Do not install a Samba PDC on a OpenLDAP slave server. Joining client machines to the domain will fail in this configuration because the change to the machine account in the LDAP tree must take place on the master LDAP server. This is not replicated rapidly enough to the slave server that the PDC queries. It therfore gives an error message on the client machine about not being able to set up account credentials. The machine account is created on the LDAP server but the password fields will be empty.

Possible PDC/BDC plus LDAP configurations include:

  • PDC+BDC One Central LDAP Server.

  • PDC LDAP master server, BDC LDAP slave server.

  • PDC LDAP master, with secondary slave LDAP server.

BDC LDAP master, with secondary slave LDAP server.

  • PDC LDAP master, with secondary slave LDAP server.

BDC LDAP slave server, with secondary master LDAP server.

In order to have a fall-back configuration (secondary) LDAP server one would specify the secondary LDAP server in the smb.conf file as shown in Example 5.2.

Example 5.2 Multiple LDAP Servers in smb.conf
 ...  passdb backend = ldapsam:"ldap:ldap://master.quenya.org \   ldapsam:ldap://slave.quenya.org  ... 

5.2.3 Active Directory Domain Control

As of the release of MS Windows 2000 and Active Directory, this information is now stored in a directory that can be replicated and for which partial or full administrative control can be delegated. Samba-3 is not able to be a Domain Controller within an Active Directory tree, and it cannot be an Active Directory server. This means that Samba-3 also cannot act as a Backup Domain Controller to an Active Directory Domain Controller.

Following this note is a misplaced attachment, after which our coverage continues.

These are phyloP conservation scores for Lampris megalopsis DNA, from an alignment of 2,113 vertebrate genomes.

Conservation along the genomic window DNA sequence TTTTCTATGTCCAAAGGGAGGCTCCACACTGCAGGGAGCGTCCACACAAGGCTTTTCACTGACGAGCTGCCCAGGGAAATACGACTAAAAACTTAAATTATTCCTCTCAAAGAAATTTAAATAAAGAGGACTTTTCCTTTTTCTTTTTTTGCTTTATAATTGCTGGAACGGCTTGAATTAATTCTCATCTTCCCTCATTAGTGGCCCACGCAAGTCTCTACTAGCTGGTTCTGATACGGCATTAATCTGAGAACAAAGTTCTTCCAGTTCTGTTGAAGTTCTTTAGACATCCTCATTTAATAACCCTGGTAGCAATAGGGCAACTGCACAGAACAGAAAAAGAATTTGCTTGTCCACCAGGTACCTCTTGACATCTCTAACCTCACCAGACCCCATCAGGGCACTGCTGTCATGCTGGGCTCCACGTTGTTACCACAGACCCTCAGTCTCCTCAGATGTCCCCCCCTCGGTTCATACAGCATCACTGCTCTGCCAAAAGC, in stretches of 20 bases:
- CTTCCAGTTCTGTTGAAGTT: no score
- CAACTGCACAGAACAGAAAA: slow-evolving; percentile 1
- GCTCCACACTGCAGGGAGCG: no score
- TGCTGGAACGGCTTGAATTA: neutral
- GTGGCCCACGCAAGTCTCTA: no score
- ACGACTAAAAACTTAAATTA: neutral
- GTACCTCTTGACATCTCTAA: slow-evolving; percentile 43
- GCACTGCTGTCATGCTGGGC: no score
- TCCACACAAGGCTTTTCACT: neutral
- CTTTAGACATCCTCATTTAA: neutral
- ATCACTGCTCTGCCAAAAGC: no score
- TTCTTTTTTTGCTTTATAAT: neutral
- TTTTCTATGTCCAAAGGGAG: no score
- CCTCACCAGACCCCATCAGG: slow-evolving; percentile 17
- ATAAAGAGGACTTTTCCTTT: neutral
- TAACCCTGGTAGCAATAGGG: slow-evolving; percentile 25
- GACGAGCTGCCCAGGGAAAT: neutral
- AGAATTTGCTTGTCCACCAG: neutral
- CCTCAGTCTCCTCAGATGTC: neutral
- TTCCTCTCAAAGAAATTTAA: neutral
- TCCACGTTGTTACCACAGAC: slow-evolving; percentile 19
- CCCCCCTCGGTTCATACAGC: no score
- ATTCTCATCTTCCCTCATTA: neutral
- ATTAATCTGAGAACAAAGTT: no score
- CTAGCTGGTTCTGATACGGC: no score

5.2.4 What Qualifies a Domain Controller on the Network?

Every machine that is a Domain Controller for the domain MIDEARTH has to register the NetBIOS group name MIDEARTH<#1c> with the WINS server and/or by broadcast on the local network. The PDC also registers the unique NetBIOS name MIDEARTH<#1b> with the WINS server. The name type <#1b> name is normally reserved for the Domain Master Browser, a role that has nothing to do with anything related to authentication, but the Microsoft Domain implementation requires the Domain Master Browser to be on the same machine as the PDC.

Where a WINS server is not used, broadcast name registrations alone must suffice. Refer to Section 9.3 for more information regarding TCP/IP network protocols and how SMB/CIFS names are handled.

5.2.5 How does a Workstation find its Domain Controller?

There are two different mechanisms to locate a domain controller, one method is used when NetBIOS over TCP/IP is enabled and the other when it has been disabled in the TCP/IP network configuration.

Where NetBIOS over TCP/IP is disabled, all name resolution involves the use of DNS, broadcast messaging over UDP, as well as Active Directory communication technologies. In this type of environment all machines require appropriate DNS entries. More information may be found in Section 9.3.3. NetBIOS Over TCP/IP Enabled

An MS Windows NT4/200x/XP Professional workstation in the domain MIDEARTH that wants a local user to be authenticated has to find the Domain Controller for MIDEARTH. It does this by doing a NetBIOS name query for the group name MIDEARTH<#1c>. It assumes that each of the machines it gets back from the queries is a Domain Controller and can answer logon requests. To not open security holes, both the workstation and the selected Domain Controller authenticate each other. After that the workstation sends the user's credentials (name and password) to the local Domain Controller for validation. NetBIOS Over TCP/IP Disabled

An MS Windows NT4/200x/XP Professional workstation in the realm quenya.org that has a need to affect user logon authentication will locate the Domain Controller by requerying DNS servers for the _ldap._tcp.pdc.ms-dcs.quenya.org record. More information regarding this subject may be found in Section 9.3.3.

Official Samba-3 HOWTO and Reference Guide
The Official Samba-3 HOWTO and Reference Guide, 2nd Edition
ISBN: 0131882228
EAN: 2147483647
Year: 2005
Pages: 297